As for the magnet thing I haven't heard this and don't know what it would do - I would be leery of making a change like that - but notice, I do stick with light DK to DK weight yarn, maybe occasionally a worsted weight but nothing heavier (I’d use a bulky machine for the thicker stuff). I like yarns that knit in the T3 to T5 or 6 range and I think that is optimum for the LK150. You are right - there is a big difference between a metal bed and the plastic machine (my son used to call it my ‘fisher price knitter’!), but when you stick within that range, it is lovely and a pleasure to use (especially when the foam strip/needle retainer is good!), in my opinion!! Also, notice the heavier the yarn, the more weight you will need for it to knit properly. I am lucky in that I do have all the ‘toys’ for my little baby - an intarsia carriage, the fairisle carriage, the 8 st-needle selector, a weaving tool, 9/18-st EON tools and the old garter bar (nah-nah-na-na-nah!!) and of course, my favourite accessory, the KR11 knit contour. When I was at the North Carolina seminar in May, I was totally excited to find an adjustable 7-prong tool that the dealer told me was a 6.5mm gauge and I scooped it up. It turned out to be a 7mm tool from but it’s close enough that it does work!
Hope this helps and answers your questions.
-Mary Anne

Wednesday, June 15, 2011


I did get my ‘LSA’ finished and the button on - the one I thought was going to be the perfect one wasn’t - it was a bit too light in colour but I did have the perfect one, just didn’t remember it until I went to my button basket!
The original pattern was in KNITWORDS No 44, but I shortened the sleeve and didn’t add the cuff. The yoke is knit sideways and one sleeve is knit up and the other down so to get the same edge on the cast-on side as the cast-off side, I began the first one with waste yarn and then the end one had waste yarn also. To finish it, I used the main yarn doubled and e-wrapped the same number needles; hung the open stitches wrong side facing; pulled the open sts through; knit a loose row and chained off. Beautiful!
My daughter, Laura, was home for a few days and I can only say the reason I still have this cardi is because beige is not her colour, but she did place her order for one in black, along with a plain straight dress to match - good choice, girl! She’s looking for a new job and thought a dress with the long sleeve version would make a great interview outfit instead of the stuffy ‘old-lady’ suit she bought in desperation a couple of weeks ago which she said she’d never wear, but paid $1200 for - yikes!! I’ll do it in bits and bites and have it done in no time, once I get the yarn!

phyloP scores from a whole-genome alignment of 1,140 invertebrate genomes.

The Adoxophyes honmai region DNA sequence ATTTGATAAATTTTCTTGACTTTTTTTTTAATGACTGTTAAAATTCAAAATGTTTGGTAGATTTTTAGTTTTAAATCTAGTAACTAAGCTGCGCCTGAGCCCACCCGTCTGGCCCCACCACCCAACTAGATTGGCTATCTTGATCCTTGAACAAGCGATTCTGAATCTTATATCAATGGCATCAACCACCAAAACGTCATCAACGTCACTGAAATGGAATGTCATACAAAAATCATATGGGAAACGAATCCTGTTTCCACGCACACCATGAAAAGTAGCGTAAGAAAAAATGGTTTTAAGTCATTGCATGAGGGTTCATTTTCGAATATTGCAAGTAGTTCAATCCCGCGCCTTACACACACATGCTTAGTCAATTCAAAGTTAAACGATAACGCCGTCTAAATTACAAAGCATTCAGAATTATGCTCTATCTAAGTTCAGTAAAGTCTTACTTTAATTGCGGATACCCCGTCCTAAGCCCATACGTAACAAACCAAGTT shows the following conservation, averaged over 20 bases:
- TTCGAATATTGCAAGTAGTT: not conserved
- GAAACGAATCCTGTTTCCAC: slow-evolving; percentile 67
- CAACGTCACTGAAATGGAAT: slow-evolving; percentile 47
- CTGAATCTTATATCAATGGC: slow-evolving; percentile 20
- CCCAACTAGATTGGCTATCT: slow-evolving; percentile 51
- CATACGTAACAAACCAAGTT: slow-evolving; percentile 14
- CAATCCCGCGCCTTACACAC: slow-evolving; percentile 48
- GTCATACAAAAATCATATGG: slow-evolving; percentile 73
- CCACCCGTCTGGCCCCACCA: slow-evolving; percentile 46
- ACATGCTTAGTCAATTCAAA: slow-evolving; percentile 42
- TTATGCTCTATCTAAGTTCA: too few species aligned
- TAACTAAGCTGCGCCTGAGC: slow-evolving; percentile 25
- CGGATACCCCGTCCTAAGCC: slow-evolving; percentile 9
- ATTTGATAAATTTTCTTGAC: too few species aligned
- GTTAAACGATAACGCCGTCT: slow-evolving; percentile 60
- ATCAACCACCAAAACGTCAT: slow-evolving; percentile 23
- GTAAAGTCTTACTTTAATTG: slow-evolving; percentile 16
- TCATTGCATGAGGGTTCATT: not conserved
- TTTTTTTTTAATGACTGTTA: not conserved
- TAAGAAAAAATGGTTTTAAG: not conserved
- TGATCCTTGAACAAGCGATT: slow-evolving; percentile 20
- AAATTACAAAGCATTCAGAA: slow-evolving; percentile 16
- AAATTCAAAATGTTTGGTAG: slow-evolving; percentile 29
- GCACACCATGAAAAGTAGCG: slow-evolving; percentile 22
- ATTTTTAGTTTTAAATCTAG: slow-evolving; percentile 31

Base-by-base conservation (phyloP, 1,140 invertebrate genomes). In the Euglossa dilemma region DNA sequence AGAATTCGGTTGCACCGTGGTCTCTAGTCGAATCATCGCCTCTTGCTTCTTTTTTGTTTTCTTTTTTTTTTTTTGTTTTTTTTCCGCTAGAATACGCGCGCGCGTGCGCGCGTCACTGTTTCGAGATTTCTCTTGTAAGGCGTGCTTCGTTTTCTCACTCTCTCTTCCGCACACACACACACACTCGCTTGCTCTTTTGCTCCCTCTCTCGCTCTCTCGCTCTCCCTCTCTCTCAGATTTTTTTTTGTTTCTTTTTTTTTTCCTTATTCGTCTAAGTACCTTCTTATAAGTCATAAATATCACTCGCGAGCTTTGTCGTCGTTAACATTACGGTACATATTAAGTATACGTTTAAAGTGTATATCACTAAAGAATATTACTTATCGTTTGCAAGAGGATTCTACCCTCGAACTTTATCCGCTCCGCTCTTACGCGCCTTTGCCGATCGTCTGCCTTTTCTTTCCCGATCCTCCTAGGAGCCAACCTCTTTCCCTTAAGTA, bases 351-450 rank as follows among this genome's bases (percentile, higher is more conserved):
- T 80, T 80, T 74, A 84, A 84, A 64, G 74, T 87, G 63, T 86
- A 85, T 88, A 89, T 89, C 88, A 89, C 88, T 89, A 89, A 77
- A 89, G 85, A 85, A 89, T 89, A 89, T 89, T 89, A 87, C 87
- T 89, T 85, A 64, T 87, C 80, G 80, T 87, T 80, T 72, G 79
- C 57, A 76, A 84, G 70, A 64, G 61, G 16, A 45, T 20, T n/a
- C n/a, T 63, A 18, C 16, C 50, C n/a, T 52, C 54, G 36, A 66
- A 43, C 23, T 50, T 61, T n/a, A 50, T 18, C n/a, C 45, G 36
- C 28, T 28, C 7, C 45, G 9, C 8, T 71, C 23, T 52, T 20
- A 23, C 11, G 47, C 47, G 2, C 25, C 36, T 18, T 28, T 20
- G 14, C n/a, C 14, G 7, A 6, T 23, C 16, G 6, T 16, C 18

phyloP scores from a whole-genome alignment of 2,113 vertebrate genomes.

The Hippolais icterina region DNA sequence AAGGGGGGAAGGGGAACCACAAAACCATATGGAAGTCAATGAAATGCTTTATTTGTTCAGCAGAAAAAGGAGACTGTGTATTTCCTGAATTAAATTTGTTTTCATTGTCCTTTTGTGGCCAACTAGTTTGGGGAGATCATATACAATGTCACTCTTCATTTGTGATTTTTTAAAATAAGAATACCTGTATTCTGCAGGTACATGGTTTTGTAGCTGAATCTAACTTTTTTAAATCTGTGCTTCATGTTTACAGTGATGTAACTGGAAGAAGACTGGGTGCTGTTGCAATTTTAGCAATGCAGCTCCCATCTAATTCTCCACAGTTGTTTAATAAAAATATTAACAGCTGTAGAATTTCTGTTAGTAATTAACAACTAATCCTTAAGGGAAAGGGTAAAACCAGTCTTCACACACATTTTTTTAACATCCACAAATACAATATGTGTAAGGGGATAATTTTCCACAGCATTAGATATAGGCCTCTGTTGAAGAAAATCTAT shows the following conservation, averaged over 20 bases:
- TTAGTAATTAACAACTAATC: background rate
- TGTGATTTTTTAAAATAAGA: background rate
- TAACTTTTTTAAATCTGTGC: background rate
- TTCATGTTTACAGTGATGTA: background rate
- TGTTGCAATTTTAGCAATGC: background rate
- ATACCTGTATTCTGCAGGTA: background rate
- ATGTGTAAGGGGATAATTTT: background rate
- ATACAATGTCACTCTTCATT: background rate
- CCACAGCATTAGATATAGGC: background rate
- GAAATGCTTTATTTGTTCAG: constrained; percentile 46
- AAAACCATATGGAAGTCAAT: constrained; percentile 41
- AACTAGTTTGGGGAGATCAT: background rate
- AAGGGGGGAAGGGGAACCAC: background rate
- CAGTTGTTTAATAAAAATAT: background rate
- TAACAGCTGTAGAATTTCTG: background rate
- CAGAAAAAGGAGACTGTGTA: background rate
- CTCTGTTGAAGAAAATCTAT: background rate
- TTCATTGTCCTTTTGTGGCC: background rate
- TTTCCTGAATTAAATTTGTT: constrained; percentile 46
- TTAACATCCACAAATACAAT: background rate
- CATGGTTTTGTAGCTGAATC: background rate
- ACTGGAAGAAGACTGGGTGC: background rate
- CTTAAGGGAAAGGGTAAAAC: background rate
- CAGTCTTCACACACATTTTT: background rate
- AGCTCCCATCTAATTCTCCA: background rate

I have a friend’s birthday this weekend and it was a toss up what to make for a gift - a shopping bag or maybe a pair of socks?...I may have given her a shopping bag already, so I rooted through my sock yarn stash and found a ball of Fortissima Socka Mexiko Cotton Stretch - a 100g/460m ball in the right colours for her - it’s superwash wool, cotton, nylon and polyester and oh, they knit up nicely - using my circular sock pattern (it was in the handout packet at PPP) - I made the cuff only half the depth I usually do for winter socks and I’ll probably have a hard time giving these away - they are so nice - good thing she’s a good friend!

Monday, June 13, 2011

reasons to knit...

A letter came the other day, rather fitting, as it’s been a year since the end of KNITWORDS magazine. Barbara Davis of Chicago often wrote a letter, along with her renewal. I have never met Barbara, but she wrote as though we were friends. In this letter, she began by telling me that she had been shocked and unable to respond at the time because her husband was ill - he passed away in November. She told me: ‘when I was unable to knit because of duties and caring for several ill family members at once, I would read the magazine and try to plan some time to knit. I remember an article you wrote about using small periods of time and I used that to plan and start learning to use my machine.’
Later, referring to a series where I would make a garment for my grandson and explain the techniques in an article and in the next issue, had an adult garment using the same techniques, she went on to say how she was really hooked with the idea of small articles/projects that took less time - it took small amounts of yarn and fit in small time periods. She mentioned how she ‘watched Nathan grow from a baby to a little boy with lots of hoodies knit by Grandma who adores him.’ I had a huge lump in my throat.
She went on to tell me: ‘You fulfilled your mission - you educated, encouraged, inspired and excited the subscribers. You gave patterns, diagrams and special articles to help beginners and seniors like me. The photography was excellent. The one ingredient you sent that was priceless was LOVE - it came in every issue! Thank you, Mary Anne.’
Thank you, Barbara! After I got over my tears I thought I would find that article and share it with you. From KNITWORDS No 31: it was my ‘editorial’ column - I always called it my ‘reasons to knit’ letter.